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North-South Dialogue on Practice-Based Approaches to Management Studies in Africa


Thursday 11 January 2024, Stellenbosch Business School

The practice turn in contemporary organizations theory (Cetina et al., 2000) has challenged traditional approaches and offered ways for understanding “deeply embedded processes of acting and doing, shedding light on the everyday actions and activities performed by various actors” (Geiger, 2009: 187) within the organizations. Scholars have drawn on practice-based methods and on the liveliness or practice encountered in African organizations in order to expand academic knowledge within the management discipline. A range of recent practice-based contributions developed within the African empirical settings have generated insights into notions of time (Kim et al., 2019), temporal brokerage (Reinecke & Ansari, 2015), symbolic actions during knowledge transfer (Slavova & Metiu, 2022) and African innovation trajectories (Oborn et al., 2019). Thus, the use of practice-based methods shows a lot of promise in the African context.

The “North-South Dialogue on Practice-Based Approaches to Management Studies in Africa” aims to: (1) introduce practice and process approaches to African scholars and to showcase how African themes can be explored through practice and process methods; and (2) to foster North-South empirical collaborations for practice-based studies.

Introducing Practice-Based Approaches

The Dialogue is a participative opportunity to learn from leading practice and process scholars, and from academics studying African phenomena through the practice lens. Participants will be introduced to the fundamentals of practice-based methods, including ontological commitment to relationality and reliance on ‘thick’ ethnographic data. We will consider the relevance of practice-based approaches to the African empirical setting. Specifically, we will outline the role of temporality and its potential for coping with the impact of colonial histories in African organizational settings. We will explore the entanglement of the material and the social within African practice phenomena. Suggested speakers:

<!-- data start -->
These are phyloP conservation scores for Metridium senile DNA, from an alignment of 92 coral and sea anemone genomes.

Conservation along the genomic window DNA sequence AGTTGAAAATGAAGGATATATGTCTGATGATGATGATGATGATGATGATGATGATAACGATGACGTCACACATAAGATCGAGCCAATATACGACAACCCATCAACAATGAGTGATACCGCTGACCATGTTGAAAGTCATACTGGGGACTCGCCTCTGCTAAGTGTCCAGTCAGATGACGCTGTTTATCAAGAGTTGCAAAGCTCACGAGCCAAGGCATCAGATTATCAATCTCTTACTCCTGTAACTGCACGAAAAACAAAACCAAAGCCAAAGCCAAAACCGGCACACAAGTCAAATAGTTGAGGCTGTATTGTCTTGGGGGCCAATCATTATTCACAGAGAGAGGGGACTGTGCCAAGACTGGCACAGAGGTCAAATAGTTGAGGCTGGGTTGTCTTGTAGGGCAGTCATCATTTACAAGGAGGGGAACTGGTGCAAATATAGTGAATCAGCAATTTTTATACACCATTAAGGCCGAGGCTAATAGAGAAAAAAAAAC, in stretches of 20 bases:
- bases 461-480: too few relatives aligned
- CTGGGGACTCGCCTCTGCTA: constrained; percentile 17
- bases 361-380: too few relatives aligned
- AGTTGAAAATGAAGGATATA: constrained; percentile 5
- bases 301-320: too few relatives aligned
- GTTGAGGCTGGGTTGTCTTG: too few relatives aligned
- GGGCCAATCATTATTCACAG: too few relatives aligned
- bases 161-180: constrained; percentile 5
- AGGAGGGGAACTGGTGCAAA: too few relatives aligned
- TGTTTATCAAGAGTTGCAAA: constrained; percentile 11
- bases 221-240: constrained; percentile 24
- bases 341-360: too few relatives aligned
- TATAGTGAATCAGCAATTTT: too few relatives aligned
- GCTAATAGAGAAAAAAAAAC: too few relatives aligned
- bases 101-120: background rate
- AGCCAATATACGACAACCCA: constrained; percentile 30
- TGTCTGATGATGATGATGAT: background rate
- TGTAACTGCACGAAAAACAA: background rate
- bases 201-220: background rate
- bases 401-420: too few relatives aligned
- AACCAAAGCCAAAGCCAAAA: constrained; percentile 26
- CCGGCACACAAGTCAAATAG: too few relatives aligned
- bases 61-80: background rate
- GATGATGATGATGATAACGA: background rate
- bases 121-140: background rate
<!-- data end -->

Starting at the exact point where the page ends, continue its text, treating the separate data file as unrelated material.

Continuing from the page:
• Michael Barrett, Cambridge Judge Business School
  • Laurent Béduneau-Wang, Africa Business School

  • Nobulali Dangazele, Gordon Institute of Business Science
  • Stephanie Ewuzie, Warwick Business School
  • Ralph Hamann, UCT Graduate School of Business
  • Rebecca Namatovu, Copenhagen Business School
  • Eivor Oborn, Warwick Business School
  • Kosheek Sewchurran, UCT Graduate School of Business
  • Mira Slavova, Warwick Business School
  • April Wright, Warwick Business School

Promoting Collaboration

Attendees will have the opportunity to share their work with peers and interact with scholars who have used practice-based methods. The Dialogue will allow participants to introduce their research interests and to look for research partners and collaborators. In particular, participants will be encouraged to consider the following opportunities for taking their practice-based ideas forward:

  • Five small grants of £2000 for seeding collaborations with Warwick faculty
  • AJoM Special Issue on practice-based studies
  • JME Special Issue on teaching practices in Africa
  • Network for practice-based scholarship in Africa

Key Benefits:

(1) Opportunity to learn from and interact with leading practice-based scholars; (2) Opportunity to source future collaborations and shape the emerging community of practice-based scholarship in Africa; (3) The event aligns with travel to the AFAM 2024 conference and AFAM 2024 attendees are encouraged to apply. The North-South Dialogue session will take place immediately after AFAM 2024, on 11 Jan 2024 in Stellenbosch Business School.